where data (C5:E16) and group (B5:B16) are named ranges. The result is the sum of values in group “A” for all three months of data. As the formula is copied down, it calculates a sum for each group in column G. The FILTER function is a new function in Excel. See below for alternatives that will work in older versions of Excel. In the latest version of Excel, the FILTER option (#2) is easy and intuitive. In Legacy Excel, you can use solution #3.

### SUMIFS won’t work

You might be tempted to solve this problem with the SUMIFS function or the SUMIF function. After all, it seems simple enough - we need to check if group (B5:B16) is equal to “A” or “B” or “C”, then sum the corresponding data in columns C, D, and E. In fact, we can easily use SUMIFS to calculate a sum for a given group on one month of data. For example, to calculate a sum for group “A” in January, we can use a formula like this: However, if we try to expand sum_range to include all three columns in data (C5:E16), we’ll get a #VALUE! error: Why? The reason is that SUMIFS expects sum_range to be the same size as criteria_range. When we try to use the 1-column range group (B5:B16) with the 3-column range data (C5:E16), SUMIFS returns an error. What about the SUMIF function? If we give the older SUMIF function the entire data range and the same criteria, we don’t get an error, but we do get an incorrect result: This happens because SUMIF assumes that sum_range is the same size as range. Basically, SUMIF resizes sum_range to match the range argument. This kind of “silent failure” is dangerous, because the result seems reasonable but is in fact incorrect. You may not like formula errors, but at least they tell you something is wrong :)

### SUM with FILTER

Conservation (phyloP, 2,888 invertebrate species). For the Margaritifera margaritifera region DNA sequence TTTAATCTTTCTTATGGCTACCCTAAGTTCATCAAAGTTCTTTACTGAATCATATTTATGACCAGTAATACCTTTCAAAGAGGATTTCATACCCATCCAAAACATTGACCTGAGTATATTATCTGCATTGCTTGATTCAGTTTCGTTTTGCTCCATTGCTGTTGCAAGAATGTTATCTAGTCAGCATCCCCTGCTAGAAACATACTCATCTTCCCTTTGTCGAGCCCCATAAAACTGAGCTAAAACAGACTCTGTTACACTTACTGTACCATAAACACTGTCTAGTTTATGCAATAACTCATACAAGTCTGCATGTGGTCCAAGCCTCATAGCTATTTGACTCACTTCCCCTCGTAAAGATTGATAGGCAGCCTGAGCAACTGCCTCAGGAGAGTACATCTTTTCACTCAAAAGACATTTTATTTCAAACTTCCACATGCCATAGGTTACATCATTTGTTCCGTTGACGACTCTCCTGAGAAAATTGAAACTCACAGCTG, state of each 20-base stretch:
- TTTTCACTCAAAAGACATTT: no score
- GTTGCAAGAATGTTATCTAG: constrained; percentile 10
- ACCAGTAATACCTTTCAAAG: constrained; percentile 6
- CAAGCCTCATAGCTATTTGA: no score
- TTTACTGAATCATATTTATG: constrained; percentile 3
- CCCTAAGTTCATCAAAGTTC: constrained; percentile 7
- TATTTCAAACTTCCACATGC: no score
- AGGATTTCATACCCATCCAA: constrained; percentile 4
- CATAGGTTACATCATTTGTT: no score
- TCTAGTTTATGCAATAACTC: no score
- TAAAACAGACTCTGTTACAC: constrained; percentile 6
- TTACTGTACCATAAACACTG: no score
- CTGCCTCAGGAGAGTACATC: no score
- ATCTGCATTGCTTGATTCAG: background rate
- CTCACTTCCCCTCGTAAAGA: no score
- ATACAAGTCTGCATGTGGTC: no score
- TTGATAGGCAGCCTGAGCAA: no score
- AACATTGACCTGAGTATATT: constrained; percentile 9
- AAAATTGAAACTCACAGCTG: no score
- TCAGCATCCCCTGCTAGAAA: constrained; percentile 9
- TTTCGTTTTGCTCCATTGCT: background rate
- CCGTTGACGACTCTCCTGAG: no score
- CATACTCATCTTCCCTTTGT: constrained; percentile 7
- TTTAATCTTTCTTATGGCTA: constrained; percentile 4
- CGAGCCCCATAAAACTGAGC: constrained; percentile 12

In the current version of Excel, a nice solution is the SUM function with the FILTER function. This is the approach used in the worksheet shown, where the formula in cell H5, copied down, is: And data (C5:E16) and group (B5:B16) are named ranges. Inside the SUM function, the FILTER function is configured to filter the data in C5:E16 with a simple logical expression: Because cell G5 contains “A”, and group (B5:B16) contains 12 values, the expression returns an array with 12 TRUE and FALSE values like this: Notice the first four values in the array are TRUE, which corresponds to the first 4 rows in the data, which are in group A. This array is returned to the FILTER function as the include argument, and FILTER uses this array to select the first 4 rows of data (C5:E16). The result from FILTER is delivered directly to the SUM function as a single array: SUM returns a final result of 526, the sum of the 12 numbers in the array returned by FILTER. As the formula is copied down, it calculates a different sum for each group, using the value in column G for group.

### SUMPRODUCT function

You can use the SUMPRODUCT function to solve this problem in Legacy Excel. The formula looks like this: Working from the inside out, the logical expression on the left tests all values in group with the value in G5 (“A”): Because we are comparing one value to the 12 values in group, we get an array that contains 12 TRUE and FALSE values: We then use a double-negative (–) to convert the TRUE and FALSE values to 1s and 0s. At this point, the result inside of SUMPRODUCT looks like this: Note: technically, the double negative (–) is unnecessary in this formula, because multiplying the TRUE and FALSE values by the numeric values in data will automatically convert TRUE and FALSE values to 1s and 0s. However, the double negative does no harm and it makes the formula a bit easier to understand, because it signals a Boolean operation. After multiplication, we have a single array in SUMPRODUCT like this: Notice the Boolean array acts like a filter to “cancel out” values not associated with group “A”. Only the 12 values in group A survive the operation, the other 24 values are converted to zeros. With just a single array to process, SUMPRODUCT sums the array and returns a final result of 526. Note: although this is an array formula, the SUMPRODUCT formula does not need to be entered in a special way with control + shift + enter, since SUMPRODUCT can handle array operations natively.

### Other criteria

Although the criteria needed for this example is simple (test for a specific group), you can adapt the criteria to handle more complex scenarios. For example, to perform a “contains” type search for a substring, you could use a FILTER formula like this: Or a SUMPRODUCT formula like this: These formulas will sum by group treating the value in G5 as a substring. For more information about this particular logic, see this example.

### Dave Bruns

Hi - I’m Dave Bruns, and I run Exceljet with my wife, Lisa. Our goal is to help you work faster in Excel. We create short videos, and clear examples of formulas, functions, pivot tables, conditional formatting, and charts.